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by Phil Ball

Q. When I take photos of spring-green trees, the results often look bland and don’t look like what I saw when I took the photo. What can I do?

A. The bright greens of springtime have always been a bit of a problem for color photographers. Other colors seem to shine through but often the greens look weak. There are several things you can do to increase your percentage of keepers. First, try to make the best picture you can when you take the photo. Watch for lighting that emphasizes the color; I find that the light of early morning works well with spring greens because it adds a nice warmth. The direction of the light matters so examine your subject from all sides; often things look better from another side.

I find that backlight, shooting towards the sun, works very well with spring greens. Just block the sun with a tree to avoid lens flares. Second, many cameras allow you to adjust how they handle color. Mine has ways to increase the contrast and brighten colors in general. Check your owner’s manual. Shoot freely, trying different settings and then compare the results on your computer’s big screen. Soon you’ll know what works best with your camera. Third, you may make further adjustments to your images on your computer. Most photo editors offer ways to increase contrast and may also allow you to adjust individual colors so that your final image more closely resembles what you saw when you took it.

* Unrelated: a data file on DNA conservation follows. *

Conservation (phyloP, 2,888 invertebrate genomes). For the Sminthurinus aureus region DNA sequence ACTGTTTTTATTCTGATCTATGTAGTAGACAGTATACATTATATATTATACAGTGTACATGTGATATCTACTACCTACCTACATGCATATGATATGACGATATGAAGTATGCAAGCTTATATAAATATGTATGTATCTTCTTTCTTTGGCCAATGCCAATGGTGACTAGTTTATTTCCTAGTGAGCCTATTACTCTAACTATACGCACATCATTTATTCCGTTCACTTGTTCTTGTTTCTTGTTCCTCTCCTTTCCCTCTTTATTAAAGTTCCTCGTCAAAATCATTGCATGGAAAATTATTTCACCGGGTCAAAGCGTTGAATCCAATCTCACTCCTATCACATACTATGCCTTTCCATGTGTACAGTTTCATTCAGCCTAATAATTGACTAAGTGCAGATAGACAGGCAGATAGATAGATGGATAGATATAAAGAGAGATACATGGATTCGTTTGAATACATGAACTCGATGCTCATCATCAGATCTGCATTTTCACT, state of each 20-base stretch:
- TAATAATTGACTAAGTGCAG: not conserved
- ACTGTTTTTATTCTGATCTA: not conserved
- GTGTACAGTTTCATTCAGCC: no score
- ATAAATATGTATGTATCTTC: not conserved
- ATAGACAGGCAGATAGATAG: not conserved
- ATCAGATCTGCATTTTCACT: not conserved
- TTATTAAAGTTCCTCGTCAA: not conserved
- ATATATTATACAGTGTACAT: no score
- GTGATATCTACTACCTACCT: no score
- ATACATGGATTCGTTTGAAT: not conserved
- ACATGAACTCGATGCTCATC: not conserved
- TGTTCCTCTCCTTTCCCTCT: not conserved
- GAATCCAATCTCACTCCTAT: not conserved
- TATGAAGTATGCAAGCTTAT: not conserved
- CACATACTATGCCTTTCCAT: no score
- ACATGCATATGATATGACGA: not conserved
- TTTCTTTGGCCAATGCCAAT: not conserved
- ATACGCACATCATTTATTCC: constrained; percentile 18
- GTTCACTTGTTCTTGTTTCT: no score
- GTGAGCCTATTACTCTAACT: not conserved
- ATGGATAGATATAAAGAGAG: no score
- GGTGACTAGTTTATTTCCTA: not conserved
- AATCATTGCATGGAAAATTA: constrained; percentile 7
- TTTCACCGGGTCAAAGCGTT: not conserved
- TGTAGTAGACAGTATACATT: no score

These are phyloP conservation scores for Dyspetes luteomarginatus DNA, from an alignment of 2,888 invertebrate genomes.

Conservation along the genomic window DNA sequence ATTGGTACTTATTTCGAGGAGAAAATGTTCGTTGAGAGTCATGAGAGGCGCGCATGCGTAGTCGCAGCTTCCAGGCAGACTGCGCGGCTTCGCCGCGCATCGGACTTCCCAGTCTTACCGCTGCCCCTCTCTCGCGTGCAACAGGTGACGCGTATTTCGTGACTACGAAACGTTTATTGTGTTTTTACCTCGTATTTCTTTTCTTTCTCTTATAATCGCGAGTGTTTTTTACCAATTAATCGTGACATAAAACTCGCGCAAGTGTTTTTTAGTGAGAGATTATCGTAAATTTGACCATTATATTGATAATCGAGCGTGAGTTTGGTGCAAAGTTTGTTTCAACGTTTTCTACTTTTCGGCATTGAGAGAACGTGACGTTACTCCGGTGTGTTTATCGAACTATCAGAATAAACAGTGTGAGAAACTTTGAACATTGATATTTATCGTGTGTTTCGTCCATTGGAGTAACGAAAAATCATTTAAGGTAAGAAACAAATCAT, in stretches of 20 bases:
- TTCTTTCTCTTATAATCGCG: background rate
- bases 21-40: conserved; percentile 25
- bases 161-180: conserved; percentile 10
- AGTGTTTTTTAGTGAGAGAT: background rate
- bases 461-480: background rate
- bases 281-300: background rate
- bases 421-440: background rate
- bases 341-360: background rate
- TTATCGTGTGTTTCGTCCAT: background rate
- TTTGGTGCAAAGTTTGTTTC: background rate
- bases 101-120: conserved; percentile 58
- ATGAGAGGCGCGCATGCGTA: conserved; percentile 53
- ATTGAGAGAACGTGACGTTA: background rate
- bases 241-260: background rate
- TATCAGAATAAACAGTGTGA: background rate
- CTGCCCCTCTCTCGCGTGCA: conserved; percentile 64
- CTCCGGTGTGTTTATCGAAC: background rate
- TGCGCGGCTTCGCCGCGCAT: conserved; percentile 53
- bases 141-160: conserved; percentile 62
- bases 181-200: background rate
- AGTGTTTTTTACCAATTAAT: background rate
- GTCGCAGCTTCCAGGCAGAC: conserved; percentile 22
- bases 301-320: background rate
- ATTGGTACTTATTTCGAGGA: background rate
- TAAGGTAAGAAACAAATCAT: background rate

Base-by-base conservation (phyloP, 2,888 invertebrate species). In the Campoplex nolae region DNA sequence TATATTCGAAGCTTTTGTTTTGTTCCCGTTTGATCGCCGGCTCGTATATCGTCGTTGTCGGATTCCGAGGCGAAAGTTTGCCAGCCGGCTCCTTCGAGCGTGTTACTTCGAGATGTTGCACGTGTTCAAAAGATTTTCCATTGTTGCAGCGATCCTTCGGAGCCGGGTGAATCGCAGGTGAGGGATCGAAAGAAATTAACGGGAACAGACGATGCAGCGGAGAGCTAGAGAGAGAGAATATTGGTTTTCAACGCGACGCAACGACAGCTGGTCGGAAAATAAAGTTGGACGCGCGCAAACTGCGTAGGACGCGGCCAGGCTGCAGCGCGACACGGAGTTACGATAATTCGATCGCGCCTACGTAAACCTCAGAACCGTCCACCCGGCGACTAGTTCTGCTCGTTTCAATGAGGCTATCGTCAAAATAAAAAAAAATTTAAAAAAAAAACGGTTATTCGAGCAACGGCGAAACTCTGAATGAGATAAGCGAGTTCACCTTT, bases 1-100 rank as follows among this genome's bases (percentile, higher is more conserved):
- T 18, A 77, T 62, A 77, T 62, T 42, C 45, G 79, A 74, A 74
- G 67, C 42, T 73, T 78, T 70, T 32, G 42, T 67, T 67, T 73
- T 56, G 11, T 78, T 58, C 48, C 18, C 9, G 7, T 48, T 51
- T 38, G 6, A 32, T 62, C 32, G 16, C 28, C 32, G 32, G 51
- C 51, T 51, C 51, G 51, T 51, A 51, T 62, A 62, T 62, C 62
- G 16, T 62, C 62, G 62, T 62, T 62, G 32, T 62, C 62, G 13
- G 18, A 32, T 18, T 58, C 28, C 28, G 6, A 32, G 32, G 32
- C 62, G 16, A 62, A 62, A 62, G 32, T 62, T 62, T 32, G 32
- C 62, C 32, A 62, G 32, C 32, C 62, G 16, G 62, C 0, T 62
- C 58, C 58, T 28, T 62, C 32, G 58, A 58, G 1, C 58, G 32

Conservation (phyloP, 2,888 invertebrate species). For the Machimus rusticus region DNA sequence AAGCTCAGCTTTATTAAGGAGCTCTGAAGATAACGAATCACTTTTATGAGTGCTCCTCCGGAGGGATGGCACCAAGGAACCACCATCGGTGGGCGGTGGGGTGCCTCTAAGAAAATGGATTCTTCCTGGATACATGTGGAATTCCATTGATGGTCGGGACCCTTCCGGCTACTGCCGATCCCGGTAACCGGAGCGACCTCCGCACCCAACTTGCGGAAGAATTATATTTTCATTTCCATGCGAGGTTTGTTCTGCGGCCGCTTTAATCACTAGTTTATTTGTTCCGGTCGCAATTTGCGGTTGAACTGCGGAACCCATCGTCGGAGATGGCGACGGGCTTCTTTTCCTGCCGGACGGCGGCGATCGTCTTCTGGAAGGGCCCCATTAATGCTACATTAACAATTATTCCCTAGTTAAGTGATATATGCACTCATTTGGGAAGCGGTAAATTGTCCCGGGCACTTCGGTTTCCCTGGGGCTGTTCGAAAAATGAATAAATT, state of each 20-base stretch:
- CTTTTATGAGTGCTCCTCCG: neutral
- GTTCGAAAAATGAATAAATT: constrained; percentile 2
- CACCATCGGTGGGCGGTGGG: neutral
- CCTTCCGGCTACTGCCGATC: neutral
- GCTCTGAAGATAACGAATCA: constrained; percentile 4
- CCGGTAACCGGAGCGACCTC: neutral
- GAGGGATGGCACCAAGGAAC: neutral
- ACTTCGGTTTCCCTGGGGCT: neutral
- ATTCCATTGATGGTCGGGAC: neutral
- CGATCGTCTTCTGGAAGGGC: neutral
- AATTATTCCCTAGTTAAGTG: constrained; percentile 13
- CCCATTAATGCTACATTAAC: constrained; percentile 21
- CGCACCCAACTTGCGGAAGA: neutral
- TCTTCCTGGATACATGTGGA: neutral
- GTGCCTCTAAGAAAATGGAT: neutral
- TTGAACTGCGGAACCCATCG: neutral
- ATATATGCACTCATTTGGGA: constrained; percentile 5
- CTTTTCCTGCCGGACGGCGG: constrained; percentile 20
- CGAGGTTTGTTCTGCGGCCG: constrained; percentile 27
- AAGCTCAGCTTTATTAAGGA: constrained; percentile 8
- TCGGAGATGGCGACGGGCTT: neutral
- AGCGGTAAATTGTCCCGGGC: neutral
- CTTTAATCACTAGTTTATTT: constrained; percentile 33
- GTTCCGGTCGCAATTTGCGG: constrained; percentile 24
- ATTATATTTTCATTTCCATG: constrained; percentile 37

Published: Courier 8/1/10 - Page 5C